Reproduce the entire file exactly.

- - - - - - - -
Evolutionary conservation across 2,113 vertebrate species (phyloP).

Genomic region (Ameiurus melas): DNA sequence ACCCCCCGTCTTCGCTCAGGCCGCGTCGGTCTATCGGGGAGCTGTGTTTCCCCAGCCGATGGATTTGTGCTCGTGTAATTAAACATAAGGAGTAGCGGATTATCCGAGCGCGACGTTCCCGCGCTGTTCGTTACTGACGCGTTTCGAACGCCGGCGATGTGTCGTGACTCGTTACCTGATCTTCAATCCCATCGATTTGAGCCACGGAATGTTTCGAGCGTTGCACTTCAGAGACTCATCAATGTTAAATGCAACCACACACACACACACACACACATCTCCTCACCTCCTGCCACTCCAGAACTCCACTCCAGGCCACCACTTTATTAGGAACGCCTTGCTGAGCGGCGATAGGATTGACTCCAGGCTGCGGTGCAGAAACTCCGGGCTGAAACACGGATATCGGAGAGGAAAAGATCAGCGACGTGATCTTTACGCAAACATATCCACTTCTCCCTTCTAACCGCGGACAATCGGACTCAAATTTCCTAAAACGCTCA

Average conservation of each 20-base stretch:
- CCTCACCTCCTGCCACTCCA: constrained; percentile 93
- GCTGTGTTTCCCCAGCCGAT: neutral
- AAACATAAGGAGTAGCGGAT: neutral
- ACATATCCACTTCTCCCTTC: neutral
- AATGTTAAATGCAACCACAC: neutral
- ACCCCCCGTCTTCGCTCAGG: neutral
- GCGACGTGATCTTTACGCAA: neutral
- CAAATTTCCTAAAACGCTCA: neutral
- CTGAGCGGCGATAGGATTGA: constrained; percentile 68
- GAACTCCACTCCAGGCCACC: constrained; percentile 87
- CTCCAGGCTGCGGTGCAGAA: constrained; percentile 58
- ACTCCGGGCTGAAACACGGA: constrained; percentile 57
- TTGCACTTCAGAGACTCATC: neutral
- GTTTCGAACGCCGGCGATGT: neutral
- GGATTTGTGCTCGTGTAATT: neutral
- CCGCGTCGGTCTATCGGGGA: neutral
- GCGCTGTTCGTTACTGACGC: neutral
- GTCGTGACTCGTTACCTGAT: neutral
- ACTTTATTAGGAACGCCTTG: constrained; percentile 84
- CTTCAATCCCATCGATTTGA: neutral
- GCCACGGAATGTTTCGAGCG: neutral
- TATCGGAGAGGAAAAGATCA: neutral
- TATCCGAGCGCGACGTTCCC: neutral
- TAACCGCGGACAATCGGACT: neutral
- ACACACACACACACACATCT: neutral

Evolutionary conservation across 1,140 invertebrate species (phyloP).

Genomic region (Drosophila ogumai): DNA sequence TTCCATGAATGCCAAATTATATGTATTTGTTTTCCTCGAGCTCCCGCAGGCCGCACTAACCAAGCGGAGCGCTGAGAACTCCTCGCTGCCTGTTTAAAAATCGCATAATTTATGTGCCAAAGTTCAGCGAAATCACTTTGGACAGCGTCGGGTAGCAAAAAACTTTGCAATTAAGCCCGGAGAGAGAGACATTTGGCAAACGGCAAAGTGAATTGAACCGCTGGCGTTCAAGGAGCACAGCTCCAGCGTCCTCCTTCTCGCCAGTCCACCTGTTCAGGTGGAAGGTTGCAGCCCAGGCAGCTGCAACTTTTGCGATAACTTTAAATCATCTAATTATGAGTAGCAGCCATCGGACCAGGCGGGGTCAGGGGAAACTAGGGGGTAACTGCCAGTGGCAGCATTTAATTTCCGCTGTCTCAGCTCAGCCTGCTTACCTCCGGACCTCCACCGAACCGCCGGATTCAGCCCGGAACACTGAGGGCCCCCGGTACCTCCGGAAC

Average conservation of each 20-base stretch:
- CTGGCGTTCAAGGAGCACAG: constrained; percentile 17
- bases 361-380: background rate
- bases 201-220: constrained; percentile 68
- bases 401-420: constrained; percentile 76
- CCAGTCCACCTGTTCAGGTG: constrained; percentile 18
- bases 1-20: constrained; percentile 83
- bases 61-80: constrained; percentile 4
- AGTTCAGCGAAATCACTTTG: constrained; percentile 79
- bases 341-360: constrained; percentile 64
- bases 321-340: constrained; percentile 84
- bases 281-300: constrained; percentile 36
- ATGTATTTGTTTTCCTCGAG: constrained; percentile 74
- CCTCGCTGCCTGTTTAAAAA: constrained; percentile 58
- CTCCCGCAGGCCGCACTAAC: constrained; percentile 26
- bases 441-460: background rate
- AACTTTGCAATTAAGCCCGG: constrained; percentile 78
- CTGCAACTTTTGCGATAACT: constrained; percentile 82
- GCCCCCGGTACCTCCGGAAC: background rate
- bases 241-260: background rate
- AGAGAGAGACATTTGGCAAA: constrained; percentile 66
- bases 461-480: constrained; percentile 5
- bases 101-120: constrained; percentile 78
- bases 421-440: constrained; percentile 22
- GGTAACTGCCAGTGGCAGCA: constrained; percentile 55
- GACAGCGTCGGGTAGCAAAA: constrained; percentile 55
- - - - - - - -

Evolutionary conservation across 2,113 vertebrate species (phyloP).

Genomic region (Ameiurus melas): DNA sequence ACCCCCCGTCTTCGCTCAGGCCGCGTCGGTCTATCGGGGAGCTGTGTTTCCCCAGCCGATGGATTTGTGCTCGTGTAATTAAACATAAGGAGTAGCGGATTATCCGAGCGCGACGTTCCCGCGCTGTTCGTTACTGACGCGTTTCGAACGCCGGCGATGTGTCGTGACTCGTTACCTGATCTTCAATCCCATCGATTTGAGCCACGGAATGTTTCGAGCGTTGCACTTCAGAGACTCATCAATGTTAAATGCAACCACACACACACACACACACACATCTCCTCACCTCCTGCCACTCCAGAACTCCACTCCAGGCCACCACTTTATTAGGAACGCCTTGCTGAGCGGCGATAGGATTGACTCCAGGCTGCGGTGCAGAAACTCCGGGCTGAAACACGGATATCGGAGAGGAAAAGATCAGCGACGTGATCTTTACGCAAACATATCCACTTCTCCCTTCTAACCGCGGACAATCGGACTCAAATTTCCTAAAACGCTCA

Average conservation of each 20-base stretch:
- CCTCACCTCCTGCCACTCCA: constrained; percentile 93
- GCTGTGTTTCCCCAGCCGAT: neutral
- AAACATAAGGAGTAGCGGAT: neutral
- ACATATCCACTTCTCCCTTC: neutral
- AATGTTAAATGCAACCACAC: neutral
- ACCCCCCGTCTTCGCTCAGG: neutral
- GCGACGTGATCTTTACGCAA: neutral
- CAAATTTCCTAAAACGCTCA: neutral
- CTGAGCGGCGATAGGATTGA: constrained; percentile 68
- GAACTCCACTCCAGGCCACC: constrained; percentile 87
- CTCCAGGCTGCGGTGCAGAA: constrained; percentile 58
- ACTCCGGGCTGAAACACGGA: constrained; percentile 57
- TTGCACTTCAGAGACTCATC: neutral
- GTTTCGAACGCCGGCGATGT: neutral
- GGATTTGTGCTCGTGTAATT: neutral
- CCGCGTCGGTCTATCGGGGA: neutral
- GCGCTGTTCGTTACTGACGC: neutral
- GTCGTGACTCGTTACCTGAT: neutral
- ACTTTATTAGGAACGCCTTG: constrained; percentile 84
- CTTCAATCCCATCGATTTGA: neutral
- GCCACGGAATGTTTCGAGCG: neutral
- TATCGGAGAGGAAAAGATCA: neutral
- TATCCGAGCGCGACGTTCCC: neutral
- TAACCGCGGACAATCGGACT: neutral
- ACACACACACACACACATCT: neutral

Evolutionary conservation across 1,140 invertebrate species (phyloP).

Genomic region (Drosophila ogumai): DNA sequence TTCCATGAATGCCAAATTATATGTATTTGTTTTCCTCGAGCTCCCGCAGGCCGCACTAACCAAGCGGAGCGCTGAGAACTCCTCGCTGCCTGTTTAAAAATCGCATAATTTATGTGCCAAAGTTCAGCGAAATCACTTTGGACAGCGTCGGGTAGCAAAAAACTTTGCAATTAAGCCCGGAGAGAGAGACATTTGGCAAACGGCAAAGTGAATTGAACCGCTGGCGTTCAAGGAGCACAGCTCCAGCGTCCTCCTTCTCGCCAGTCCACCTGTTCAGGTGGAAGGTTGCAGCCCAGGCAGCTGCAACTTTTGCGATAACTTTAAATCATCTAATTATGAGTAGCAGCCATCGGACCAGGCGGGGTCAGGGGAAACTAGGGGGTAACTGCCAGTGGCAGCATTTAATTTCCGCTGTCTCAGCTCAGCCTGCTTACCTCCGGACCTCCACCGAACCGCCGGATTCAGCCCGGAACACTGAGGGCCCCCGGTACCTCCGGAAC

Average conservation of each 20-base stretch:
- CTGGCGTTCAAGGAGCACAG: constrained; percentile 17
- bases 361-380: background rate
- bases 201-220: constrained; percentile 68
- bases 401-420: constrained; percentile 76
- CCAGTCCACCTGTTCAGGTG: constrained; percentile 18
- bases 1-20: constrained; percentile 83
- bases 61-80: constrained; percentile 4
- AGTTCAGCGAAATCACTTTG: constrained; percentile 79
- bases 341-360: constrained; percentile 64
- bases 321-340: constrained; percentile 84
- bases 281-300: constrained; percentile 36
- ATGTATTTGTTTTCCTCGAG: constrained; percentile 74
- CCTCGCTGCCTGTTTAAAAA: constrained; percentile 58
- CTCCCGCAGGCCGCACTAAC: constrained; percentile 26
- bases 441-460: background rate
- AACTTTGCAATTAAGCCCGG: constrained; percentile 78
- CTGCAACTTTTGCGATAACT: constrained; percentile 82
- GCCCCCGGTACCTCCGGAAC: background rate
- bases 241-260: background rate
- AGAGAGAGACATTTGGCAAA: constrained; percentile 66
- bases 461-480: constrained; percentile 5
- bases 101-120: constrained; percentile 78
- bases 421-440: constrained; percentile 22
- GGTAACTGCCAGTGGCAGCA: constrained; percentile 55
- GACAGCGTCGGGTAGCAAAA: constrained; percentile 55